Indiana-born Wark and his Kentucky-born wife were living in California during his personal bout with cancer, more than a decade ago. Looking to move back East, they scouted Austin, Raleigh and Nashville. They moved to Music City in 2004.
|Prof. Jeff Cornwall
Wark credits meetings in early-2005 with Belmont University's Jeff Cornwall as pivotal. Cornwall then led BU's Center for Entrepreneurship, and Wark soon began teaching entrepreneurship-related courses at Belmont. Soon, he was well networked in the local business community.
Moreover, he was well on his way to becoming a Nashville believer. "Nashville is truly a community -- but, not just 'community' as a sort of shorthand for 'a bunch of people'," he told VNC. Rather, Wark said Nashville is an authentic community, in which he believes more people place real value on personal relationships and on addressing community needs than in many other communities.
Wark credits this partly to the fact that Nashville is "still a little Southern, still a little 'small-town'."
Yet, equally important, Wark said he's convinced that the "intensely collaborative" culture of Nashville songwriting has "rubbed-off" not only on the larger Creative sector, but also on entrepreneurs, enterprise executives and other Nashvillians.
Important factor? "I hope we never lose it," said Wark.
Against that backdrop, Wark soon began to scrutinize Nashville's struggle with Tech workforce development, particularly Nashville Technology Council's periodic reports of unfilled Tech jobs. Analyzing local date, he said he quickly spotted what he determined was a crucial and very addressable shortage of "junior" developers who could grow into the more seasoned talent Nashville also needs.
Timing was a factor in Wark's next move. In Fall 2011, Wark recalled, what many view as the first full-fledged U.S. coding bootcamp popped up in Chicago. Starter League, as it was called, is now part of the FullStack Academy.
Wark set to work. "When you see a need and you know there's a solution, you kinda get the bug" to fix it, he told VNC.
After canvassing local employers and developers, Wark identified the most important skills and traits junior developers must possess -- inevitably finding math/tech aptitude, interest, energy, teaming ability and problem-solving skills high on the list, with any demonstrated tech/quant rigor and experience always a sweetener.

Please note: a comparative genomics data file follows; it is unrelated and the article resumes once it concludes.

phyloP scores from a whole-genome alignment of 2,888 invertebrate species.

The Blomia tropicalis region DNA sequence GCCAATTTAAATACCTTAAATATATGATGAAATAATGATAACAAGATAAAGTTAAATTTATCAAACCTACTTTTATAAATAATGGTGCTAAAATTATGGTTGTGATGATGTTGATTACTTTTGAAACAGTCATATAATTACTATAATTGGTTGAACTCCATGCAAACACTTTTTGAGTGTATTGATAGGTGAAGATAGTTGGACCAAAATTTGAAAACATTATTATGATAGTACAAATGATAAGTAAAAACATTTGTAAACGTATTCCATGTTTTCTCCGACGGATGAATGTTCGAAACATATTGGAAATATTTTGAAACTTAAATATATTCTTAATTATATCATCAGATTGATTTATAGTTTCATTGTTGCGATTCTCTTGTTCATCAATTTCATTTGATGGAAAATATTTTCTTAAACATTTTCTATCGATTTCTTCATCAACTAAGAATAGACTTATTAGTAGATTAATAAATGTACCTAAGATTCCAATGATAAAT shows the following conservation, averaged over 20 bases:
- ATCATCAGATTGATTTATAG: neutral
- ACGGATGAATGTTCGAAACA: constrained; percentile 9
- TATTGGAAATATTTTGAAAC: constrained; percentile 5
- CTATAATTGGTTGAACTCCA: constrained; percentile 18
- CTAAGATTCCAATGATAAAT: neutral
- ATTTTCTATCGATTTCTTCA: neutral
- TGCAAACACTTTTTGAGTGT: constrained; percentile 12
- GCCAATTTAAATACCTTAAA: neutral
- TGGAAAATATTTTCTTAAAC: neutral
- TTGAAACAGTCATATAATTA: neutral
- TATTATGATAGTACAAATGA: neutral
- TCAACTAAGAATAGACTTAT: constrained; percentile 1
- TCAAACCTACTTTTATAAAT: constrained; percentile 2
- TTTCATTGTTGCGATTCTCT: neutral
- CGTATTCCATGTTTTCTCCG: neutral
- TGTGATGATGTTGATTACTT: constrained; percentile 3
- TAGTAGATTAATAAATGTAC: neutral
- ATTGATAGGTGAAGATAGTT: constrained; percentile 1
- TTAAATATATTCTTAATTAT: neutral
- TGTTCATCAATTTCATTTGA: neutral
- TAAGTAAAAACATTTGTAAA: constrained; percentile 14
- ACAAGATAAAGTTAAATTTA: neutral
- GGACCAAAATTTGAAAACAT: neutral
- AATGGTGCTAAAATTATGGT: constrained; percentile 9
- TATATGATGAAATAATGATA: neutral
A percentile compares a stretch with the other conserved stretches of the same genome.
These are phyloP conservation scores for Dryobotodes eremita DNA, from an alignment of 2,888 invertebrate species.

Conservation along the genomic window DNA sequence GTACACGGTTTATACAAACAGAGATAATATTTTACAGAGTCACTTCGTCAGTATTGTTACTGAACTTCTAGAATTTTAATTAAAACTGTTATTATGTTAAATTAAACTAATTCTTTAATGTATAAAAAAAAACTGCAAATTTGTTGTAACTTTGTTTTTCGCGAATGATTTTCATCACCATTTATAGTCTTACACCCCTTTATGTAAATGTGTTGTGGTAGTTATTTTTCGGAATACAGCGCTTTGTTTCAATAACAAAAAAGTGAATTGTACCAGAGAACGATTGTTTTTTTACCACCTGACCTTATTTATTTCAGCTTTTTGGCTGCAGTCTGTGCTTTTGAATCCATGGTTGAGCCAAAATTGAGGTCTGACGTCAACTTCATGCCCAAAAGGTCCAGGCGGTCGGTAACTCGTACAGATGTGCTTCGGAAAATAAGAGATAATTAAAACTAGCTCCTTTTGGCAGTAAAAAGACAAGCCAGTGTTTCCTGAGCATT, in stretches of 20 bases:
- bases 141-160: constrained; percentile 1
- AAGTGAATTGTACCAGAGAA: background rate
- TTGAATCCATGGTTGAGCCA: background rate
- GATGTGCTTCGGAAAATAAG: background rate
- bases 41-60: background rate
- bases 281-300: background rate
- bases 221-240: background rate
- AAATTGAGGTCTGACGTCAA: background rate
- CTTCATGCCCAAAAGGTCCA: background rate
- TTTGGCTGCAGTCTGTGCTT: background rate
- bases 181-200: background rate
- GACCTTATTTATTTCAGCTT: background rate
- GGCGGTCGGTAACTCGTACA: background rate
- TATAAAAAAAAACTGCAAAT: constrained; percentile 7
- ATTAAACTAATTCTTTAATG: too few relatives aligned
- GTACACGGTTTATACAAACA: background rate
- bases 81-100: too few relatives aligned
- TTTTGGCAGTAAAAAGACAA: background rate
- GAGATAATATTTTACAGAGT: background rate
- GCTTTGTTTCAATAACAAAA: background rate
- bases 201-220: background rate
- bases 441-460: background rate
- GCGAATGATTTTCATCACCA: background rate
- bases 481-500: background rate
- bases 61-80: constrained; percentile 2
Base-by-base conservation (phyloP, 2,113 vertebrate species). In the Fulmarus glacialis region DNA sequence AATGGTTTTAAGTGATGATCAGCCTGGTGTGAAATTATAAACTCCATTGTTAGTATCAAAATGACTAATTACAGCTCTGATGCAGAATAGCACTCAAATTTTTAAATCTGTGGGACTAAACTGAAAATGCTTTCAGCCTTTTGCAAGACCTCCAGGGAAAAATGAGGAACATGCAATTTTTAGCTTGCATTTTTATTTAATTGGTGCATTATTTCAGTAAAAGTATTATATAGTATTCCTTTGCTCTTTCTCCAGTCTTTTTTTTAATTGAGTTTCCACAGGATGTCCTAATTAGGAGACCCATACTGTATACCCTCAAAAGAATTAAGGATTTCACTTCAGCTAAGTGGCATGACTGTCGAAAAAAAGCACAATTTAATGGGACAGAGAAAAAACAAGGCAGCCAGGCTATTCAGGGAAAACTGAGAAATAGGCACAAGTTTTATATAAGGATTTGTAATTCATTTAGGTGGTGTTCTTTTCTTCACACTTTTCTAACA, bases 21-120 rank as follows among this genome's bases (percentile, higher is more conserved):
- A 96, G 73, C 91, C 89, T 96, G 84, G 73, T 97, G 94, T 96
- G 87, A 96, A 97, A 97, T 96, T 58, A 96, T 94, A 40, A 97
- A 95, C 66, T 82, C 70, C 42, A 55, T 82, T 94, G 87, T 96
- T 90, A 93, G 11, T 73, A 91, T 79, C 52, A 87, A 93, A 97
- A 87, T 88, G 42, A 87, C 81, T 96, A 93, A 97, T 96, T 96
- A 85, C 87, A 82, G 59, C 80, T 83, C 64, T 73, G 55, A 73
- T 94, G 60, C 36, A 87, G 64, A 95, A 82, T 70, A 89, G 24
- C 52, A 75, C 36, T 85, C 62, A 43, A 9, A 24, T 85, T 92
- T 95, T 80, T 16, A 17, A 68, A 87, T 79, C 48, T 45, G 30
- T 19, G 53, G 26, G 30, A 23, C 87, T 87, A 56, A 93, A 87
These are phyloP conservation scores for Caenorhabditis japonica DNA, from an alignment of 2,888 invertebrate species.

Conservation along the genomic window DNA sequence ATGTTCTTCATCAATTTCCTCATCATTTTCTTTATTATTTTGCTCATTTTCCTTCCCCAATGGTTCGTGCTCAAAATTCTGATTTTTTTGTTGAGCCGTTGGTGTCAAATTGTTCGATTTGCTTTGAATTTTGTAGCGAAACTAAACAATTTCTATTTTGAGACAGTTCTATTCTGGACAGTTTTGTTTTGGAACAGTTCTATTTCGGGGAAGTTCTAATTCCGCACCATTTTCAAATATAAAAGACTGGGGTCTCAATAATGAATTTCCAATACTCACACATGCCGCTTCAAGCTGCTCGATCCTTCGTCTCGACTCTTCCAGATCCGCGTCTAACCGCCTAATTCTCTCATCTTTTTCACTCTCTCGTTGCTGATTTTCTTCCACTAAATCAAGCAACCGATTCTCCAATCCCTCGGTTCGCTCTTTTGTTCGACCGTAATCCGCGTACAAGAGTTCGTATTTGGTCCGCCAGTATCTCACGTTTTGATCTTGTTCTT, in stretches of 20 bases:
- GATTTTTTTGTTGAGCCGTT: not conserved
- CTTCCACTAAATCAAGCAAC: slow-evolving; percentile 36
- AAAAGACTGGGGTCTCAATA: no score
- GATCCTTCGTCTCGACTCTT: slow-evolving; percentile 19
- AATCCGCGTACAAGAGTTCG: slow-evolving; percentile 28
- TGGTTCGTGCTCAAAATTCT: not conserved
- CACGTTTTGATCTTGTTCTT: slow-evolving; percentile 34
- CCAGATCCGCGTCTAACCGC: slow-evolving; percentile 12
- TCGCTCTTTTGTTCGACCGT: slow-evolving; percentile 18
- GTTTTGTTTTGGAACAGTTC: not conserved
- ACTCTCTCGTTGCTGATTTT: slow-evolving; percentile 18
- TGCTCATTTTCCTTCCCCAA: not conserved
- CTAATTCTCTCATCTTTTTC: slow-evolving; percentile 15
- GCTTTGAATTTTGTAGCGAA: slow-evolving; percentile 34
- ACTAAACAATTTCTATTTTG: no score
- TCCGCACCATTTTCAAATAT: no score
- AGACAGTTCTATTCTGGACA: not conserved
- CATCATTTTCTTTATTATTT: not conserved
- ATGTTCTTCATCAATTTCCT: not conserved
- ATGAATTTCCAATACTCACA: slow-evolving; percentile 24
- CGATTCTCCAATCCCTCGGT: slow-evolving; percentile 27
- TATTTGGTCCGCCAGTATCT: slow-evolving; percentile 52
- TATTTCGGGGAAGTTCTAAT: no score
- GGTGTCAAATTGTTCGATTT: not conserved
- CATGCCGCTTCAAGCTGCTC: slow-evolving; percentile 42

He began to work backward from those criteria, toward an initial curriculum design. Having learned programming on-the-job himself, he said knew you could "grow" junior developers from candidates with some aptitude or affinity for the work, and the perseverance and self-confidence required of any worthwhile undertaking.
He told VNC he was also confident from the outset that the community he'd come to admire would support such an effort. He reserved the school's URL in March 2012 and registered the nonprofit with the state three months later. NSS is believed to be the first "coding bootcamp" in the Southeast.
Early in the process of designing NSS instruction, Wark decided that, rather than emulating the extremely intensive startup accelerator model (11- to 12-week cohorts, facing "80- to 90-hour weeks") that were becoming popular, he would emphasize six-month-long immersive cohorts with 9 a.m. to 4 p.m. instructional days for daytime programs.
The deep soak over a longer period allows would-be coders to come to grips with "how much there really is to learn, which student can take as either good or bad news," Wark explained with a slight smile.
It previously taught Ruby on Rails, but that's now largely "on the shelf," said Wark. VNC research suggests that Ruby is viewed by some as "declining" and by others as having simply passed the "hype" stage. Interestingly, Ruby knowledge is sometimes characterized as highly relevant in the aforementioned DevOps context. Related items here, here and here.
NSS supports about 150 day-students each calendar year in two six-month cohorts. Part-time students cover the same material, but over 12 months.
The full-time full-stack Cohort 1/2017 is full, according to the NSS website, though another part-time cohort remains open and starts Jan. 3, 2017. Tuition and payments info is best accessed here.
Separately, NSS offers short-burst professional development programs in iOS Development and in UI/UX interactive product design and/or user experience. Tuition for each intensive professional development course is $2,500 or more.
Day-student "full-stack" enrollment is priced at $11,900. Wark said roughly 50% of enrollees have "Apprentice" status with support from partnering companies who often provide sponsorships, partial scholarships, mentoring and, of course, jobs for graduates.
Apprentice students are obliged to "actively pursue" jobs in the Nashville region. The NSS site lists a sample of about 25 employers that have hired NSS grads (scroll down here).
U.S. military veterans and their dependents may also qualify to use their GI Bill benefits to support NSS education. Subject to annual review along with its peers, NSS is authorized to offer its program by the Tennessee Higher Education Commission (THEC).
Wark and his wife reside in Williamson County. Their adult son also found his own way toward Technology, and works in corporate analytics and technology here in Middle Tennessee. VNC